British boy builds fusion reactor

07 March 2014

A thirteen-year-old schoolboy has become the youngest "fusioneer" - a person to build a fusion reactor.

Youngest fusioneer - Jamie Edwards 460
Jamie in front of his fusor

Jamie Edwards, who describes himself as an "amateur nuclear scientist," claims to have achieved fusion earlier this week after researching and building a fusor. The device, originally conceived by television pioneer Philo T Farnsworth, uses a process known as inertial electrostatic confinement where an electric field is used to heat ions to temperatures high enough for fusion to occur.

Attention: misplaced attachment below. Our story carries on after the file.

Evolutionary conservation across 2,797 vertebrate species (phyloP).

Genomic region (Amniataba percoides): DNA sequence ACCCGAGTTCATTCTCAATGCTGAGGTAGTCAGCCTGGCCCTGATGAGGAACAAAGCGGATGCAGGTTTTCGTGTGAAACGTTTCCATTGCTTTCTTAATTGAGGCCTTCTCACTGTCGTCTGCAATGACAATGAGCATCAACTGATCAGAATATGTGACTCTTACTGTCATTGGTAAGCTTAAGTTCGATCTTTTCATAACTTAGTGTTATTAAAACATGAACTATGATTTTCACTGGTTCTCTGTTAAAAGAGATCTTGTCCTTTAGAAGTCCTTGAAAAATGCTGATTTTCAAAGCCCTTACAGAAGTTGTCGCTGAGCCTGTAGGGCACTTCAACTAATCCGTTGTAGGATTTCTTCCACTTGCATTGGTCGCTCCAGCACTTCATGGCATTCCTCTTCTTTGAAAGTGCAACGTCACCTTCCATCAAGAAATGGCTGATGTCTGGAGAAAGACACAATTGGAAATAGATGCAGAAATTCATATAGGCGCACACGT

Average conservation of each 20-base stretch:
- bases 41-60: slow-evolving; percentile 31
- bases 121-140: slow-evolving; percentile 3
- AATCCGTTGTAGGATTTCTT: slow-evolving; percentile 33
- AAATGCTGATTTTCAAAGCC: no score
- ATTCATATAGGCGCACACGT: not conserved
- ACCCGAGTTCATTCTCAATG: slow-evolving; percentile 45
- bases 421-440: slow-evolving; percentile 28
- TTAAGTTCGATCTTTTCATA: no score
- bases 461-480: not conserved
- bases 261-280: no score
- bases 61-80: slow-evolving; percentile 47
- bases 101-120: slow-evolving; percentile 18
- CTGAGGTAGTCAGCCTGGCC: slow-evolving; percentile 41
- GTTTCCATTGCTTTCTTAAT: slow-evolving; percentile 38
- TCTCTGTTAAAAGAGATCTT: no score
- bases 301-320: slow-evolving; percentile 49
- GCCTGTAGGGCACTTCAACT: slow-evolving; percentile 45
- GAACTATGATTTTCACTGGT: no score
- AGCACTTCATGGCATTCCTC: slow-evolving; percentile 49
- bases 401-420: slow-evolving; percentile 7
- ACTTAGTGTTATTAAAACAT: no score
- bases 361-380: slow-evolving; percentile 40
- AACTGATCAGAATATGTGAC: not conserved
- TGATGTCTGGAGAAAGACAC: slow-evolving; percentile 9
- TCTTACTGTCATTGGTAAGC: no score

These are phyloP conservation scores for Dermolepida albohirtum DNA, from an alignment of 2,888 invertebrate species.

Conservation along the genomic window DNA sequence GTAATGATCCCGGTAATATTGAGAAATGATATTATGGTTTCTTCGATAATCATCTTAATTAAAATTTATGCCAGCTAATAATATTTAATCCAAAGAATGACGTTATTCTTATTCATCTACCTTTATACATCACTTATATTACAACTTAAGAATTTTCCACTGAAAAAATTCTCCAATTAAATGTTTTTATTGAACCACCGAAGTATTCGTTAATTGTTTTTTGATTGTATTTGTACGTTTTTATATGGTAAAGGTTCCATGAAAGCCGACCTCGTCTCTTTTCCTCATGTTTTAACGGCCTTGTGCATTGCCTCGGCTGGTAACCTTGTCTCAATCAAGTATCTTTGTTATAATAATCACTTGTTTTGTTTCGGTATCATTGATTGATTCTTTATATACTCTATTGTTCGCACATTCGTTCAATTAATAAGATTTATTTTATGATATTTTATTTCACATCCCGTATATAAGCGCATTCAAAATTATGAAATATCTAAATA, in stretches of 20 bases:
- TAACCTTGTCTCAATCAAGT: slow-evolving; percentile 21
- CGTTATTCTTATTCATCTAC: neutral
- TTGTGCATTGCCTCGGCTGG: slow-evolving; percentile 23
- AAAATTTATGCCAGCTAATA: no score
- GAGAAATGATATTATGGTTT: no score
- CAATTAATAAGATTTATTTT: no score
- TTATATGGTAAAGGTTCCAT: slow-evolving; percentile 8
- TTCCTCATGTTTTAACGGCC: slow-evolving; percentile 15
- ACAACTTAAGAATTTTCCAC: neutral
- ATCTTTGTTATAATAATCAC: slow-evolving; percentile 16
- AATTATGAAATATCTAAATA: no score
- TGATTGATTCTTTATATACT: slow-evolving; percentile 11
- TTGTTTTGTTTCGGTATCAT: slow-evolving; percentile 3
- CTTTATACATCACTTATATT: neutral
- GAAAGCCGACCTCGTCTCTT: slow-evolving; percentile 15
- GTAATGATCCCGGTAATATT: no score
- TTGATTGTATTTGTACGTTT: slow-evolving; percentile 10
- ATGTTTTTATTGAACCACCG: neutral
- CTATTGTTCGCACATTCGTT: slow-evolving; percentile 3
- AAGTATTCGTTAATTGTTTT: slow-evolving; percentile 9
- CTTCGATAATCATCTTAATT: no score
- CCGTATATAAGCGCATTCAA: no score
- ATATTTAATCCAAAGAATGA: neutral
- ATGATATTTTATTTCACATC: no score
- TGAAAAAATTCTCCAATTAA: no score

The pupil at Penwortham Priory Academy in Preston, UK, began building the fusor last November, after his school awarded him a £2000 ($3300) grant and provided him with an under-used laboratory for his project. Describing the reactor, Jamie says, "The reactor consists of many parts, some of the main ones include the vacuum pumps, high voltage supply, vacuum chamber and deuterium system."

If verified by the Open Source Fusor Research Consortium, Jamie - who turns fourteen this weekend - will take the record as the youngest person to achieve fusion from US nuclear scientist Taylor Wilson of Reno, Nevada, who in 2008 built a working fusor in his parents' garage at the age of fourteen.

It was through reading about Wilson that Jamie was inspired to build his own fusor. "One day I came across Taylor Wilson and his reactor on the Internet. I thought that's cool and decided to have a go," Jamie said. "Basically I made a star in a jar."

Researched and written
by World Nuclear News